For months I have been having various issues creep up during my runs. I chose to bury my head in the sand.
Then it all came to a head during the race a few weeks back. My right ITB, piriformis, knee and foot did this to me:
So I rested and stretched thinking it would all go away. During my training I also made sure to wear good running shoes. I track my mileage and replace pairs that are getting to old. I have flat feet and I tend to overpronate so I wear a stability shoe because, as I am Queen of Denial, I can correct my own problems. I don't need the extra support. Well, push came to shove and I picked up a pair of motion control shoes. Oh my. First run in them, almost all my problems seemed to have disappeared. Well, not all of my problems as I still have to read the Nikolai Bernstein article for my Adult Neuro class, but that's another story. My right leg felt great the entire run. Today was my second run in them. Still feeling good. So my year of denial is over. Or I am in denial about not being in denial?
Today's run was good. I went out after Wingman left for work. The temperature was still somewhat cool and the wind was starting to pick up. I had a 4 mile route mapped out so I changed, put on my shades (because my future's so bright, I gotta wear shades), grabbed the iPod, laced up and headed out. I started out at a nice pace and tried to enjoy the morning. I didn't realize the wind was at my back until I got to the halfway point. All this time I am thinking I'm a superstar.
Holy cow, after the turn I swear I was running in a wind tunnel. I had to work so hard to keep my pace because I was too stubborn to slow down. I figured this was a short run so what's the big deal, right? The big deal was that these last 2 miles turned into a suffer-fest. The problem with running out here is there is nothing to block the wind for you. It's just you and the elements. I know it can make me a stronger runner, but when you are in the moment, you can't see that. Then the strangest thing happened. This song came on and I hit my stride. Even the wind seemed to die down for the duration.
I have to confess to a guilty pleasure here with this song. Good stuff. I did hit the back button at the end to hear it again. Couldn't resist. I still struggled to keep the pace, but held on to finish strong. I guess the combo of tripping out with Donovan and the runner's high kicked in.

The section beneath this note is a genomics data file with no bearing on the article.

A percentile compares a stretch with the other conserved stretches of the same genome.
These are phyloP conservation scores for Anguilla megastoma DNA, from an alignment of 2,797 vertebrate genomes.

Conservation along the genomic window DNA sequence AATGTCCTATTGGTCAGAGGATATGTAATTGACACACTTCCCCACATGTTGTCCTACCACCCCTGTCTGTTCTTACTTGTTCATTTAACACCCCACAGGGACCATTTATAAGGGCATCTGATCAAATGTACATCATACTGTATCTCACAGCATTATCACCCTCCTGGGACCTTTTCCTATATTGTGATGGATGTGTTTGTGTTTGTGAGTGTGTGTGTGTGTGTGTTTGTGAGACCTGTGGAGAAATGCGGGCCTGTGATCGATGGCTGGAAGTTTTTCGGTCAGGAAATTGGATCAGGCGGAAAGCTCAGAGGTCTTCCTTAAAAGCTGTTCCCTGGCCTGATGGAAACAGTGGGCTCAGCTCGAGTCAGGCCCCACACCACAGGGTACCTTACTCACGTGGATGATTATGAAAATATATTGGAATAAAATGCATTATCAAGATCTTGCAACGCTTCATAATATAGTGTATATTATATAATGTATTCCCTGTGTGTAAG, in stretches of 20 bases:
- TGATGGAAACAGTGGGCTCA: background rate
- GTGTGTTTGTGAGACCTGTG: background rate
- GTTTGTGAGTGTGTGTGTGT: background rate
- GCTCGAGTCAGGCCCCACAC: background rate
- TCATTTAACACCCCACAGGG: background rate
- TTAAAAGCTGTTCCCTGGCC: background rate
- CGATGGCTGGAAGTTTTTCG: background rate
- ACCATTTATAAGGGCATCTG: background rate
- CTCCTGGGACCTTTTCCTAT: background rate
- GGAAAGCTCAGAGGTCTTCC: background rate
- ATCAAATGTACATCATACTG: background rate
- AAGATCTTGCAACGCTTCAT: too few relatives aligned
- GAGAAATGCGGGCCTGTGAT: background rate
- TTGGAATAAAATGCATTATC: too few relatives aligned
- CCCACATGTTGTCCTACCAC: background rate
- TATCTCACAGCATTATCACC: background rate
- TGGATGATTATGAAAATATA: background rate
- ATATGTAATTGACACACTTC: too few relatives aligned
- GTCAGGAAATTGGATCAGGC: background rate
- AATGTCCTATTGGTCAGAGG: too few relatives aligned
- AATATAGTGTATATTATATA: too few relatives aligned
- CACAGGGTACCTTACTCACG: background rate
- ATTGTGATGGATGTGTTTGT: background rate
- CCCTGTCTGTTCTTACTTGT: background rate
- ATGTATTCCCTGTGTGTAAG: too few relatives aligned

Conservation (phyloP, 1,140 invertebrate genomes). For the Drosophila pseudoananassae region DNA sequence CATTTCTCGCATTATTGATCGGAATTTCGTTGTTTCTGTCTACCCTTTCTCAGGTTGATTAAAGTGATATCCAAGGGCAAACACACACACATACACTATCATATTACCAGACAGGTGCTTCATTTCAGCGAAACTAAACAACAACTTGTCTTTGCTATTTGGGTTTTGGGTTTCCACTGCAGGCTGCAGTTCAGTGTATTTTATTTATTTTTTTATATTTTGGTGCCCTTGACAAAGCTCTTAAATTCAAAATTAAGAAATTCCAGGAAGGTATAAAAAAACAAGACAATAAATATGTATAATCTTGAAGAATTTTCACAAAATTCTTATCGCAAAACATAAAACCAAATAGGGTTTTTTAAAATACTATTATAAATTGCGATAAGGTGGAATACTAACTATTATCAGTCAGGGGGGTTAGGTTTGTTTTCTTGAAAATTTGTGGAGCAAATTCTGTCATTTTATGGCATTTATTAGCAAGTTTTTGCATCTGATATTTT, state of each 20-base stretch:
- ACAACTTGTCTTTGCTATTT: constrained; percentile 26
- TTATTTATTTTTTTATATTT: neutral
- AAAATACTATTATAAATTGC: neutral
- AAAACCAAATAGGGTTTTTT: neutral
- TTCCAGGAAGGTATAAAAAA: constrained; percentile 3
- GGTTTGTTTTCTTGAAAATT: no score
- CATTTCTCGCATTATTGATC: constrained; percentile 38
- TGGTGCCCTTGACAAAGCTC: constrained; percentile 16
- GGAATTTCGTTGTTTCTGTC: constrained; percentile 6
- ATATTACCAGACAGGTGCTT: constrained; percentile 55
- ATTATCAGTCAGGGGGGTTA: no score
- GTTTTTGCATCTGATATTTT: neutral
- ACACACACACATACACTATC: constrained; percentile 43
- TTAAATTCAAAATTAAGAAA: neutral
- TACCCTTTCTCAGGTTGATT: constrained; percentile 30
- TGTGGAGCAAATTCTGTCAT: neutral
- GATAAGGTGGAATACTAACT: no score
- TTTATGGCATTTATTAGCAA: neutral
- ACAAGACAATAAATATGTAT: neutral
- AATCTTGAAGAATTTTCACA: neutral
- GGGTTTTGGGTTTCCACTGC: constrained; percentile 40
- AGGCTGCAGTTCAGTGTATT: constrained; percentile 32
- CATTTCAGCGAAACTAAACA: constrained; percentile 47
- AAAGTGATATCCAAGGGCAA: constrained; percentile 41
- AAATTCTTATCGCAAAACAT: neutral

So the Army 10 Miler is next weekend and I am thinking about my strategy. Usually my race strategy has been to start slow and finish slower, but I am not sure that will work for me this time around. I did this race last year and was miserably under trained for it so I have a pathetic time to show for it. I would love to PR it by at least 10 minutes. So do I start out like a bat out of hell and hang on for as long as I can then let the wheels fall off, try to run an even pace the entire race, or try to run the first 5 miles a little slower and pick it up for the last 5? I am open to suggestions.
My run went so well today, that I am chomping at the bit for the Ridley 5k in October (yes I am still on a high from my run this morning). I run this race every year and have set a 5k PR each year from 2002-2006. I'm in a bit of a dry spell the last few years because my running had not been consistent. I am feeling it this year and I think I can break it. Today's pace of the 4 miles tells me I am close. I am tempted to get a 'pacer' for this race to keep me on track. I've done that before. I bring someone faster (yeah, like that's real hard to find....) down to the race to run with me so it will shame me into running a little faster and not letting myself slow down.
I forgot to mention that last week I picked up the ultimate trivia game:
Well, it looks like the Queen of Denial is still here. I have avoided that Bernstein article long enough. Time to go read............